Vogue editor launches new war on size-zero fashion

The editor of Vogue has accused some of the world’s leading catwalk
designers of pushing ever thinner models into fashion magazines despite
widespread public concern over “size-zero” models and rising teenage
anorexia.

Alexandra Shulman, one of the most important figures in the multi-billion-pound
fashion industry, has taken on all the largest fashion houses in a strongly
worded letter sent to scores of designers in Europe and America.
In a letter
not intended for publication but seen by The Times, Shulman accuses
designers of making magazines hire models with “jutting bones and no breasts
or hips” by supplying them with “minuscule” garments for their photoshoots. Vogue
is now frequently “retouching” photographs to make models look larger, she
said.

Her intervention was hailed last night as a turning point in the debate over
model size that has raged after the deaths of three models from
complications relating to malnutrition, and the decision of leading fashion
shows to ban size-zero models.

“We have now reached the point where many of the sample sizes don’t
comfortably fit even the established star models,” Shulman writes, in a
letter sent to Karl Lagerfeld, John Galliano and fellow designers at Prada,
Versace, Yves Saint Laurent, Balen- ciaga and other top fashion houses.The
supermodel Erin O’Connor described the stand by the editor of Britain’s most
prominent fashion magazine as “a huge breakthrough”.

This entry was posted in Fashion Freaks and tagged . Bookmark the permalink.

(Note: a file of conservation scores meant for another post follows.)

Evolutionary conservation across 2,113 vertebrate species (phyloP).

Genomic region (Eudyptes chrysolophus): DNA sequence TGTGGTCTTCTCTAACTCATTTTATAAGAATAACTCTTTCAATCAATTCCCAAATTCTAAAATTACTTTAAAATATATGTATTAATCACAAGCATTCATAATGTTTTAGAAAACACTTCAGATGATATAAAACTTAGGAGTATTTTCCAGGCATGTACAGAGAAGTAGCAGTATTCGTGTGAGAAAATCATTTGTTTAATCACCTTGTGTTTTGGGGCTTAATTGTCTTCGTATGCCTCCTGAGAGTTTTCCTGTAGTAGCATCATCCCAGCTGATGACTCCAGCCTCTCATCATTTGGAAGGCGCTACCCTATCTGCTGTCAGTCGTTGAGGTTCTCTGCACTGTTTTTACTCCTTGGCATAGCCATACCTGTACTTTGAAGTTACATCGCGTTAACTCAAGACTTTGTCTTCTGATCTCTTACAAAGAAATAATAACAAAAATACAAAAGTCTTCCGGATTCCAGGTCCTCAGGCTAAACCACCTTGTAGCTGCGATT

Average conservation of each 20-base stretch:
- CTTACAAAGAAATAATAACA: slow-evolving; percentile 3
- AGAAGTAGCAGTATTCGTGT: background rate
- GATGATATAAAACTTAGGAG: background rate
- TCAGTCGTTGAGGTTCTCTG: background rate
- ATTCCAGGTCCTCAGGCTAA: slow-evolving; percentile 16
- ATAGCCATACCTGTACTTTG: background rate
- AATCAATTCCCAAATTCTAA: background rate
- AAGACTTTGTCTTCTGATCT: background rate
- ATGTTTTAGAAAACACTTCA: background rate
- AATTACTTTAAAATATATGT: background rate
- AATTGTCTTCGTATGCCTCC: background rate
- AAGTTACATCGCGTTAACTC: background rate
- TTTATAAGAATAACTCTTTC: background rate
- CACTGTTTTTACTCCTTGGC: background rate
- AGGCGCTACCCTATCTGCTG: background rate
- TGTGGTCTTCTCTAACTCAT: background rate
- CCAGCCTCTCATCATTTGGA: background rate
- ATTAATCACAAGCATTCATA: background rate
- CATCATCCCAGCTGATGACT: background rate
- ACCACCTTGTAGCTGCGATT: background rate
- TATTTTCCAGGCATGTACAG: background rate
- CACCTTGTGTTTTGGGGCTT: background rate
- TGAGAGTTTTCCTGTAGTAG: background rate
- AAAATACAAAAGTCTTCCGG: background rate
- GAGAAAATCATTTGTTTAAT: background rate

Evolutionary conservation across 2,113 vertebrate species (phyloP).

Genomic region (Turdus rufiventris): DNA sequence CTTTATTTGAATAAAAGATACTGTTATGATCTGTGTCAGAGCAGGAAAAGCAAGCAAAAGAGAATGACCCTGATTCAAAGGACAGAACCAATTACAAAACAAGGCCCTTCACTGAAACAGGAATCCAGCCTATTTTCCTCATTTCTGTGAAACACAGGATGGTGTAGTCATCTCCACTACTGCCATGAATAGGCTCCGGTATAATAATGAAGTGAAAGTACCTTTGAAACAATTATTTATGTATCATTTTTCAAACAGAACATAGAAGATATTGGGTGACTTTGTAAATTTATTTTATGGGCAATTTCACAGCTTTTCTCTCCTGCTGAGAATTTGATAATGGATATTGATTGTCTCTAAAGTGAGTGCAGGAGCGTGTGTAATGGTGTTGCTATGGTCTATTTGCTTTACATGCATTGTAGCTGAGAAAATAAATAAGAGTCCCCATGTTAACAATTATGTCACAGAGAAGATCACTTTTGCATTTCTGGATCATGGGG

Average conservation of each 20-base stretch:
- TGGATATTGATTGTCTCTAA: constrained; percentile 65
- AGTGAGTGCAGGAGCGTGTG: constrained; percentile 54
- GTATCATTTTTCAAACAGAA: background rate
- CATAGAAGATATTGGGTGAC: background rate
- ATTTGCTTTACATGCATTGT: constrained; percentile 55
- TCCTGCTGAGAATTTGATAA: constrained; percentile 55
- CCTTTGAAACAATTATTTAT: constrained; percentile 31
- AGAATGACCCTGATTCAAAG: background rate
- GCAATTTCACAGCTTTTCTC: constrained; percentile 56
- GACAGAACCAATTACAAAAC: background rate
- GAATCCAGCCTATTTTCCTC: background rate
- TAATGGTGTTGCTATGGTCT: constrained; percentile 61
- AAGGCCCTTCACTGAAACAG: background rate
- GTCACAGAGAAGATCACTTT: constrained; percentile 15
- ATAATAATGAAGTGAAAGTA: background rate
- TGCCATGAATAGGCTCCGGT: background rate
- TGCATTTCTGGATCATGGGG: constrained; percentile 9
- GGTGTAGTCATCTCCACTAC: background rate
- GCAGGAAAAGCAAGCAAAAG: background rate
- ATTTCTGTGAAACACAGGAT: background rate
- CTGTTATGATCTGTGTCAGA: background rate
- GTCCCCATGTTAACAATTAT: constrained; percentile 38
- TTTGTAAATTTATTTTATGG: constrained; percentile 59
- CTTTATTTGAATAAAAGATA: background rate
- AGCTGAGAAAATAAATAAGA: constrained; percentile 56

25 Responses to Vogue editor launches new war on size-zero fashion

  1. Melissa says:

    Good for her!! I hope these designers listen.

  2. tk says:

    vogue could feature obese models for all i care. i buy fashion magazines for just that – the fashion.
    i also judge my body solely on what I think. i do not care if i am surrounded by anorexic models or overweight models. i will always look at myself and tell myself i am fatter than anybody else because that is what my eating disorder has done to me.
    but hey, if the campaign helps stop teenage girls from googling “how to become anorexic” then i’m all for it.
    eating disorders have always been around, even before there was so much hype about size zero models in the media. i know eating disorders have increased, but maybe we are looking at it from a different angle. what about the difference in upbringing?individual experiences?
    the media is exploiting eating disorders but not causing them IMO

  3. Bela says:

    There should never be a “war on” anything – it goes nowhere productive.
    Body acceptance is obviously what is necessary… I do not think that one body type should be valued over another in regards to bodies that are in a healthy range i.e. not bone skinny, not morbidly obese.
    I think if the idea of equality was actually present in the minds of everyone globally, all our lives would be much much easier and less stressful… and hurtful… because we all know that comparing hurts… and in fact, is only comparing someone else’s strengths to your weaknesses.

  4. "Julia" says:

    Interesting that the name Alexandra means “defender of men.” She’s certainly a defender of someone.

  5. prettyshinythings says:

    YYYYYYYYYYYYYYYYEEEEEEEEEEEEEEEEEEEEEEEESSSSSSSSSSSSSSSSSSSSSSSSSSSSSSSSSSS!!!!!!!!!!!!!!!!!!!!!!!!!!!!!!!!!!!!!!!!!!!!!!!!!!!!!!!!!!!!!!!!!!!!!!!!!!!!!!!!!!!!!!!!!!!!!!!!!!!!!!!!!!!!!!!!!!!!!!!!!!!!!!!!!

  6. MCP says:

    Melissa- I just said precisely the same thing to Mama V the other day about Media while definitely not a help, NOT THE CAUSE of eating disorders. I don’t she gets it.

  7. Rachel says: